In the interview, Barr claims that she “never would have wittingly called any black person…a monkey.”
“It’s really hard to say this but, I didn’t mean what they think I meant,” Barr said of her tweet. “And that’s what’s so painful. But I have to face that it hurt people. When you hurt people even unwillingly there’s no excuse. I don’t want to run off and blather on with excuses. But I apologize to anyone who thought, or felt offended and who thought that I meant something that I, in fact, did not mean. It was my own ignorance, and there’s no excuse for that ignorance.”
Barr spoke through tears for much of the interview. “You have to feel remorse, not just repentance. That’s just a step towards feeling remorse. And when you feel remorse you have to follow it with recompense,” Barr said tearfully. “You have to take an action in the world – whether it’s through money or other things – to correct your sin. After your heart is unfrozen and after it stops being broken from the pain you caused others, you stop being a robot and you gotta’ come back to God. So it’s remorse, and I definitely feel remorse.”
In the wide-ranging interview, Boteach and Barr also discussed the Jewish faith, including Barr’s study of the Torah. Boteach emphasized that the discussion was meant to be framed by “our shared commitment to Torah values.” He referenced Genesis and its principle that “all human beings are equal and all human beings are God’s children.”
“So, I’m asking, in that tweet, people see in that a complete contravention of that values system,” he said, as the topic of the tweet arose.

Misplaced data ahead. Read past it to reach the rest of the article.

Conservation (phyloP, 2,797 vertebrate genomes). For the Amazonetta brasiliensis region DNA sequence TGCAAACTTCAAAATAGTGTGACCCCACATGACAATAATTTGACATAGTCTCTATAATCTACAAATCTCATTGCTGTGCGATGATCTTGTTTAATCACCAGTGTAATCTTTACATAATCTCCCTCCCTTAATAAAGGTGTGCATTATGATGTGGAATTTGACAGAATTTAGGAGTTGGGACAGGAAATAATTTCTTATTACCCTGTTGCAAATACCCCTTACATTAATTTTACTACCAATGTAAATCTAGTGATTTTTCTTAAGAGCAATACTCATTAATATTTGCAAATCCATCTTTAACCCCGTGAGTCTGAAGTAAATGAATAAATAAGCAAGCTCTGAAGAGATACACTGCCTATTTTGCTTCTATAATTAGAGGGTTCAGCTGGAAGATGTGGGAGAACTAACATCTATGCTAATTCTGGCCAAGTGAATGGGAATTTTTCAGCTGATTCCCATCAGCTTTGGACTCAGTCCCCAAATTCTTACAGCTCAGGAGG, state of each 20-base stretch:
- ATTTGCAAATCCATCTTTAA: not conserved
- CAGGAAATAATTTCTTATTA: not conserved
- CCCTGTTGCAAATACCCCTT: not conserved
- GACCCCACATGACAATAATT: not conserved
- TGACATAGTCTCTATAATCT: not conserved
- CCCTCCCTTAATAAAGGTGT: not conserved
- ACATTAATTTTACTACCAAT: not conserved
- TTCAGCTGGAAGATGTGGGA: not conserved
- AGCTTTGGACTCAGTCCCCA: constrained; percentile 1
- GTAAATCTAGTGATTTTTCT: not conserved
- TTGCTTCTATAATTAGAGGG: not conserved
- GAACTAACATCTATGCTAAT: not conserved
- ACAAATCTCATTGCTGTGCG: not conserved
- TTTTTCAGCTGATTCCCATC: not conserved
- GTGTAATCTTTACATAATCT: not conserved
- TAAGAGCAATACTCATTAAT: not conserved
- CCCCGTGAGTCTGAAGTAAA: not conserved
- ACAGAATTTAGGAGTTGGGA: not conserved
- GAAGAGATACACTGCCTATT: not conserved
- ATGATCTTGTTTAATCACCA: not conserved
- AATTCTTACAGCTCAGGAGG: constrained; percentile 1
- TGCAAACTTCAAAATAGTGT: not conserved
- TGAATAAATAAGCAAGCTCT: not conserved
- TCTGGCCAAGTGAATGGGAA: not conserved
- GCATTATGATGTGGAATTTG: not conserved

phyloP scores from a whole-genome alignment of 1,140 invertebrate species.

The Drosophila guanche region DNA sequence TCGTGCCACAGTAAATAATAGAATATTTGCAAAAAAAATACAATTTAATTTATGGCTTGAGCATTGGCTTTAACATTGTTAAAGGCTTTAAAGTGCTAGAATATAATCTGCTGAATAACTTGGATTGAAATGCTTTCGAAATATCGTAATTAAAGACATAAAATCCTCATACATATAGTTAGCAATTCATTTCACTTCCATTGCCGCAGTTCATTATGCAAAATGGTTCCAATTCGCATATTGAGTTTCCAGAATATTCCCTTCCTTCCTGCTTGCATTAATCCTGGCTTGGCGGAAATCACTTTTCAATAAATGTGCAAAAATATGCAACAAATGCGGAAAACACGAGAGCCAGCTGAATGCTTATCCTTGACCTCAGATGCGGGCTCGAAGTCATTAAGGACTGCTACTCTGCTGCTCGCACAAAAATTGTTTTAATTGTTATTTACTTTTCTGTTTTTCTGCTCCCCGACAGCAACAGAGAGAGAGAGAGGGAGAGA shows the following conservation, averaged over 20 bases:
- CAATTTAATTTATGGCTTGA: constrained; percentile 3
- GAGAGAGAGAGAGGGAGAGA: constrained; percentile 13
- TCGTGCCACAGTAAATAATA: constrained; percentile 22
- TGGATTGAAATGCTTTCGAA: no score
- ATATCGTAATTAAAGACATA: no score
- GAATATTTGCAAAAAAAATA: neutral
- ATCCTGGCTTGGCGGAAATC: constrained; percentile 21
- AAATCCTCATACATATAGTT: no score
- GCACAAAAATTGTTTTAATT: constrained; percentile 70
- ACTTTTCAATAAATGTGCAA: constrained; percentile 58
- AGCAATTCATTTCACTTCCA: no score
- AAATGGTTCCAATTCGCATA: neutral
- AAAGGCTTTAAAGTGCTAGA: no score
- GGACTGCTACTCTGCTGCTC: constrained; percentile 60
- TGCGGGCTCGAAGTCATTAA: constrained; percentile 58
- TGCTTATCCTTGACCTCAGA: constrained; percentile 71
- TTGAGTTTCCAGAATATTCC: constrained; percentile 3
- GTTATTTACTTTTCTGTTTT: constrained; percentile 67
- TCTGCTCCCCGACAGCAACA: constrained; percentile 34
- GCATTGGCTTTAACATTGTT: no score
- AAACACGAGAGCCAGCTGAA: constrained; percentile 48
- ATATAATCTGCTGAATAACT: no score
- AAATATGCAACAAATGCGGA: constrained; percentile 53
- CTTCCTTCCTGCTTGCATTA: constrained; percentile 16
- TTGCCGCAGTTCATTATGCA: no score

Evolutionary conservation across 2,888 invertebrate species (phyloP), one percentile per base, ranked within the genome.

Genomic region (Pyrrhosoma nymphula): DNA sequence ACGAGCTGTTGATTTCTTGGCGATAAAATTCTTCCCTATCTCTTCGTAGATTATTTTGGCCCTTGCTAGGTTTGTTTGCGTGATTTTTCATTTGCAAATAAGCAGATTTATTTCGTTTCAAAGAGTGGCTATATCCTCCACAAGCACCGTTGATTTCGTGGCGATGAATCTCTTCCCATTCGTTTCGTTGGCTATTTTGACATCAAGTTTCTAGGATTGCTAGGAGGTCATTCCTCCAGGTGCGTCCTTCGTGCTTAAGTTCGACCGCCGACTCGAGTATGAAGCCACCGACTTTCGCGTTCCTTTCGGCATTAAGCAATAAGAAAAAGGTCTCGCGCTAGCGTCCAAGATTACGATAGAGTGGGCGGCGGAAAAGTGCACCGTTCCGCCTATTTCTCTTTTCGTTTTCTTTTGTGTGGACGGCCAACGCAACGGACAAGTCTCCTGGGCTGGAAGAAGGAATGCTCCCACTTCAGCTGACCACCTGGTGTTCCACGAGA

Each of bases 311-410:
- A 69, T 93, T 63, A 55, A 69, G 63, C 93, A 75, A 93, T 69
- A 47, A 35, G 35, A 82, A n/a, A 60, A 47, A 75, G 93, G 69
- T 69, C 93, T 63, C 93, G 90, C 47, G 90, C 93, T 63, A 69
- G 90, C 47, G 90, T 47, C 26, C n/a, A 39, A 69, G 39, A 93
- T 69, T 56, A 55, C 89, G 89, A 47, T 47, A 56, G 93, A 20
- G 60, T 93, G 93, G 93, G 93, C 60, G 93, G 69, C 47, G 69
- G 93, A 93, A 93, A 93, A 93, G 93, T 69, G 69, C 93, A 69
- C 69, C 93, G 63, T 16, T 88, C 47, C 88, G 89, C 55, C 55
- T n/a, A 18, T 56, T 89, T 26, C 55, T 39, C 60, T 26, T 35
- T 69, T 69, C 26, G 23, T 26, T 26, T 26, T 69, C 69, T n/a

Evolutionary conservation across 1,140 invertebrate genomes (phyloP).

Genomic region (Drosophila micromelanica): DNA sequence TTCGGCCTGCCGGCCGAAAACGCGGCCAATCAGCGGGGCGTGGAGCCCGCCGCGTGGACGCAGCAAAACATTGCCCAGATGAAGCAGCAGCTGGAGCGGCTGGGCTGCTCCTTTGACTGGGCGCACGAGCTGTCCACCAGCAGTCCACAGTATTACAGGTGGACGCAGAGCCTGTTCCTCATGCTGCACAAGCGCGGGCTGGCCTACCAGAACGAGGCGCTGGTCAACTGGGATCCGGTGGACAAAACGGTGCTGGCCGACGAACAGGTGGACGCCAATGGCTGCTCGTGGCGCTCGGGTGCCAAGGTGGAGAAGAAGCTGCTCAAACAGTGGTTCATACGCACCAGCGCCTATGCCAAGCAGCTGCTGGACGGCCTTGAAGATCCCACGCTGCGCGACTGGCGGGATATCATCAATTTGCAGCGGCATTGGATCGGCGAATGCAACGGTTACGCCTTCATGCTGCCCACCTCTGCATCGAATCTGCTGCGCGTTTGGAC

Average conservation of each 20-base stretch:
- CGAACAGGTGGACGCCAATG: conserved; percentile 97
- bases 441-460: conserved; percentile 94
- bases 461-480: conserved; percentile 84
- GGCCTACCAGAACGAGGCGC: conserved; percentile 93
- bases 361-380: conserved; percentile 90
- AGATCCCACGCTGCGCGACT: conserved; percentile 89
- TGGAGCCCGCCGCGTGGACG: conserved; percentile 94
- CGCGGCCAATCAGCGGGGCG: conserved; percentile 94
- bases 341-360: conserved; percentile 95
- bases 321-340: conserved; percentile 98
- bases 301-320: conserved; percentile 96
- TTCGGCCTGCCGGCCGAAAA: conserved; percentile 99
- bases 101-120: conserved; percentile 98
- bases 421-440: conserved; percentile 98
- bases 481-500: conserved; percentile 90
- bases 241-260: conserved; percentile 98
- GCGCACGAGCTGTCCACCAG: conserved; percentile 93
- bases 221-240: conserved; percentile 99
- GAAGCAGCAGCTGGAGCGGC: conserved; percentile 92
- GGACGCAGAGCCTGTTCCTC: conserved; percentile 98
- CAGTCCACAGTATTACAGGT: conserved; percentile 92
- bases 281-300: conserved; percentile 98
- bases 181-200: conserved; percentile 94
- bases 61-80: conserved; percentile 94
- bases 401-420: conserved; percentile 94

Barr explained that she didn’t mean what “they think I meant.”
“I have black children in my family,” she said. “I can’t, I can’t let ’em say these things about that, after 30 years of my putting my family and my health and my livelihood at risk to stand up for people. I’m a lot of things, a loud mouth and all that stuff. But I’m not stupid for God’s sake. I never would have wittingly called any black person, [I would never had said] they are a monkey. I just wouldn’t do that. I didn’t do that. And people think that I did that and it just kills me,” she said while sobbing.
“I didn’t do that. And if they do think that, I’m just so sorry that I was so unclear and stupid. I’m very sorry. But I don’t think that and I would never do that. I have loved ones who are African-American, and I just can’t stand it. I’ve made a huge error and I told ABC when they called me.”
Barr said she regretted the tweet even before ABC called her and that it wasn’t up for long because she removed it. She also referenced her earlier statements that it was 2 a.m. and she was on Ambien at the time of the tweet.
“There’s no excuse. I don’t excuse it. It’s an explanation. I was impaired you know,” she said.
“I said to God, ‘I am willing to accept whatever consequences this brings because I know I’ve done wrong. I’m going to accept what the consequences are,’ and I do, and I have. But they don’t ever stop. They don’t accept my apology, or explanation. And I’ve made myself a hate magnet. And as a Jew, it’s just horrible. It’s horrible.” Barr continued to cry.
She said that both ABC and her family asked her to get off Twitter when she began “Roseanne,” but that she could “never stop defending Israel and the Jewish people,” which is what led her to target Jarrett: “I don’t agree with her politics and I thought she was white.” Barr continued to cite her ignorance of Jarrett’s race.
“It was an insensitive thing for me, but it’s the reason, and I’m just gonna’ own my reason. I can’t let anyone else say I did it because I’m a racist, because I didn’t.”
As the interview drew to an end, Barr expressed the desire to reach out to Jarrett personally to apologize.